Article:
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Hellenic Whispers

Modes of Greek Literary Influence in Seventeenth-Century French Drama

Series:

Susanna Phillippo

Hellenic Whispers builds a picture of how Greek literature was received and reworked by the authors of seventeenth-century French tragedy. Using case studies, the author establishes a new methodology for exploring the variety of responses and creative processes involved in these encounters with classical Greek material. The book explores the complex interactions surrounding these adaptations of Greek dramatic material, involving the input of scribes, editors, translators and earlier authors, and asks the important question of what these dramatists conceived of themselves as doing. Focusing on a time and place where cultural predilections and a lack of linguistic training made engagement with the original Greek texts problematic, the book explores the creative role of intermediary sources, the build-up of chain reactions between sources and the cumulative processes of recreation involved in the genesis of seventeenth-century dramatic texts. The volume also goes on to explore wider questions relevant to the classical tradition and issues of ‘source study’ and reception.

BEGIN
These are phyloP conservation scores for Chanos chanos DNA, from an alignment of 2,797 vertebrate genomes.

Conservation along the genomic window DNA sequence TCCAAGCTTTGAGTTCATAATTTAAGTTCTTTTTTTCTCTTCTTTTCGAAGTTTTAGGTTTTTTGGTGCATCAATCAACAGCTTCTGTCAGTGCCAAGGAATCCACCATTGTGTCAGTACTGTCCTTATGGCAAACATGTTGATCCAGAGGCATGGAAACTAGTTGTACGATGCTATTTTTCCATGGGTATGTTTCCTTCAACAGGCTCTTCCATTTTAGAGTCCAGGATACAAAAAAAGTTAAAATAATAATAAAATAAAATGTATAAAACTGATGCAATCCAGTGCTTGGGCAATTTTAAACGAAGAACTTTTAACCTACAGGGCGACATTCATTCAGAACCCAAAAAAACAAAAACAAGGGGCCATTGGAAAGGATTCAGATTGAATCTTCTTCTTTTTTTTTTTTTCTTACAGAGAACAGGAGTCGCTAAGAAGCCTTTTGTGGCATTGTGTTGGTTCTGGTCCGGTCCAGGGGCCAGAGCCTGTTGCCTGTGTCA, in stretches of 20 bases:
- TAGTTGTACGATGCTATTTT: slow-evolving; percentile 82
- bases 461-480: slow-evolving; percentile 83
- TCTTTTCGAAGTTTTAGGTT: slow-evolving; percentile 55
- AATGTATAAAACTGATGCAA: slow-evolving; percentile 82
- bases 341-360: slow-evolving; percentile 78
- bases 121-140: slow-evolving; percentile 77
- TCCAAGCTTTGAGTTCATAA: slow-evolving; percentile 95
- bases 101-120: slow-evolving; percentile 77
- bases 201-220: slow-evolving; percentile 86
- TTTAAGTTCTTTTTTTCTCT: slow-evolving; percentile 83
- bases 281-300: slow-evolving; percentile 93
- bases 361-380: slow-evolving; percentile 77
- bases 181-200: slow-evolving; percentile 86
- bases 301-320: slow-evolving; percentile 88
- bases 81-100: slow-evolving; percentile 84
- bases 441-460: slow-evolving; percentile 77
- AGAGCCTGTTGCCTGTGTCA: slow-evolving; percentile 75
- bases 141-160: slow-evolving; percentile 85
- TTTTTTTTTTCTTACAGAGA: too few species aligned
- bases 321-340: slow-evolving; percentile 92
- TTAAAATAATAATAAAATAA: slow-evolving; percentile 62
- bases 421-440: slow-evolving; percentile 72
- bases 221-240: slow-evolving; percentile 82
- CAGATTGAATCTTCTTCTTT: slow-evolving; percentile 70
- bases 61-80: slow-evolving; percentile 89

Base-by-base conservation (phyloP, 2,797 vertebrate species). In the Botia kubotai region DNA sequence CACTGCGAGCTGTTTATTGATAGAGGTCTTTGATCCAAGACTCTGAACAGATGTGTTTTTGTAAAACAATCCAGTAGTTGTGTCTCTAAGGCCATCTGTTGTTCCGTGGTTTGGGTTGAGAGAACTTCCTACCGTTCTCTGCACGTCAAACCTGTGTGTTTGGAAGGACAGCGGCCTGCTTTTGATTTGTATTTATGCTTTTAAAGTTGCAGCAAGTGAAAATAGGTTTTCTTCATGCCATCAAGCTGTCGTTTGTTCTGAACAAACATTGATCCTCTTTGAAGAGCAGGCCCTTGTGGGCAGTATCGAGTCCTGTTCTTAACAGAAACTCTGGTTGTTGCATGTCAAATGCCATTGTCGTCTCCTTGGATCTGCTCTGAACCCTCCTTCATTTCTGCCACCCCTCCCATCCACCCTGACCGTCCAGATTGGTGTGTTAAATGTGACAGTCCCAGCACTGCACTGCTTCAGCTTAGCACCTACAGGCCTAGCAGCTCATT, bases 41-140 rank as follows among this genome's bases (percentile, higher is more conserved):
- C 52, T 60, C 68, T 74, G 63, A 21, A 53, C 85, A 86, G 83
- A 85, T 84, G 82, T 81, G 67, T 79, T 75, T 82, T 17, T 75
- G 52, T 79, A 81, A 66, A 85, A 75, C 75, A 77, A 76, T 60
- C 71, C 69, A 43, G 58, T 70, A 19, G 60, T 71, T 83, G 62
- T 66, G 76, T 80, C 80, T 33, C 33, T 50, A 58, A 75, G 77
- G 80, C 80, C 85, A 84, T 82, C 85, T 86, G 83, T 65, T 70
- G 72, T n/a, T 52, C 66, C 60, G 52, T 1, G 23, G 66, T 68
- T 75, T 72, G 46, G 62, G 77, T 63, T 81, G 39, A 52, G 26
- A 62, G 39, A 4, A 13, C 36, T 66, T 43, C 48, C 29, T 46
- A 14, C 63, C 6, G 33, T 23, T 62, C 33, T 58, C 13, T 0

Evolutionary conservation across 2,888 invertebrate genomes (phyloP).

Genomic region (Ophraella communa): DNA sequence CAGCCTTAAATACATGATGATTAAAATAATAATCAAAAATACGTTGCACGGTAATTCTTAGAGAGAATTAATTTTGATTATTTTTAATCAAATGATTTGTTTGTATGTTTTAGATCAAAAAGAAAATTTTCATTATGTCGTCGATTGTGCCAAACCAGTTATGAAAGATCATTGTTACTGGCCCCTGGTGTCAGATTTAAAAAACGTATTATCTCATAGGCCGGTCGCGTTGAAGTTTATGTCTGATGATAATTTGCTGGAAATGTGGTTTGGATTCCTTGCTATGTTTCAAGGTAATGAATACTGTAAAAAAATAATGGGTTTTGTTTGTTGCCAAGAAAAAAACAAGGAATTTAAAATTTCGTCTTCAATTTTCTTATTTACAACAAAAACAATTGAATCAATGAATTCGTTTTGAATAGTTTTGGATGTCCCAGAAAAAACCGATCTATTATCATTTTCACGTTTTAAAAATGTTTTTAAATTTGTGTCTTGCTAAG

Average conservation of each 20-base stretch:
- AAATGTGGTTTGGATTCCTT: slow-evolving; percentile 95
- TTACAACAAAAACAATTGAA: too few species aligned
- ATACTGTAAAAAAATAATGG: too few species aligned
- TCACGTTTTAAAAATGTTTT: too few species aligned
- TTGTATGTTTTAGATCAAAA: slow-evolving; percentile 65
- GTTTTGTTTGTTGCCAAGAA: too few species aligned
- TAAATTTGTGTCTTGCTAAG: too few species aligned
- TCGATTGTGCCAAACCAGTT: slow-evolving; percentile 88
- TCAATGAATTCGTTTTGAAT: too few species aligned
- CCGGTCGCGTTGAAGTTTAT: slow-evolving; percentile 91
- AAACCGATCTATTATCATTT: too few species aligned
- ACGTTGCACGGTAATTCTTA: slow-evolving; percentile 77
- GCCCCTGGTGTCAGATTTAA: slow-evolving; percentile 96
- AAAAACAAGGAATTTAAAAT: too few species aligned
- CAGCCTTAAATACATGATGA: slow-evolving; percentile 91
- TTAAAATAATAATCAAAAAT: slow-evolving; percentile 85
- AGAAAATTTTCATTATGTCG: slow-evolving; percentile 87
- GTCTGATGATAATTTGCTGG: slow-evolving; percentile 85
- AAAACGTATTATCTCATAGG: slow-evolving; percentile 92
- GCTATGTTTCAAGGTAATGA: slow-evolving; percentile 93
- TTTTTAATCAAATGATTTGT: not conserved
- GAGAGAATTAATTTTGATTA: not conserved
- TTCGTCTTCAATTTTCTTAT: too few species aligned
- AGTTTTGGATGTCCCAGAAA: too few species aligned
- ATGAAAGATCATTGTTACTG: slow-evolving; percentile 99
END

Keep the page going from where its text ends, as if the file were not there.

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Introduction

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[…] c’est moi qui, la première, Seigneur, vous appelai de ce doux nom de père — Jean Racine, Iphigénie 1193–4 πρώτη σ’ἐκάλεσα πατέρα (‘I was first to call you father’) — Euripides, Iphigenia in Aulis 1220 Jean Racine, like several other French seventeenth-century dramatists, adapted Greek tragedy and on this basis created some of his most success- ful works. The above pair of quotations, from Iphigenia’s appeal to her father not to sacrifice her, shows how close the relationship between such new plays and their Greek source could be. Except that things are not so straightforward. It is not just that Racine elaborates the Euripidean phrase to fit contemporary poetic style, and to enhance the powerfully emotive appeal it embodies with the extra detail ‘ce doux nom de père’; although such adjustments of detail will be an important part of our exploration of creative imitation. Nor, even, is it only the fact that Racine sets this half-line within a speech whose rhetorical strategy involves a sophisticated variation on the Euripidean equivalent, with the heroine’s application of emotional pressure cloaked in apparent submission; although such creative reworking of imitated material is another crucial aspect of the operation of inf luence which we shall be studying. The complexity lies also in the lines of transmission, and therefore inf luence, linking Racine and Euripides. We know that Racine read Euripides’ play in the original language, and there is good evidence that he created his own Iphigénie in many respects on the basis...

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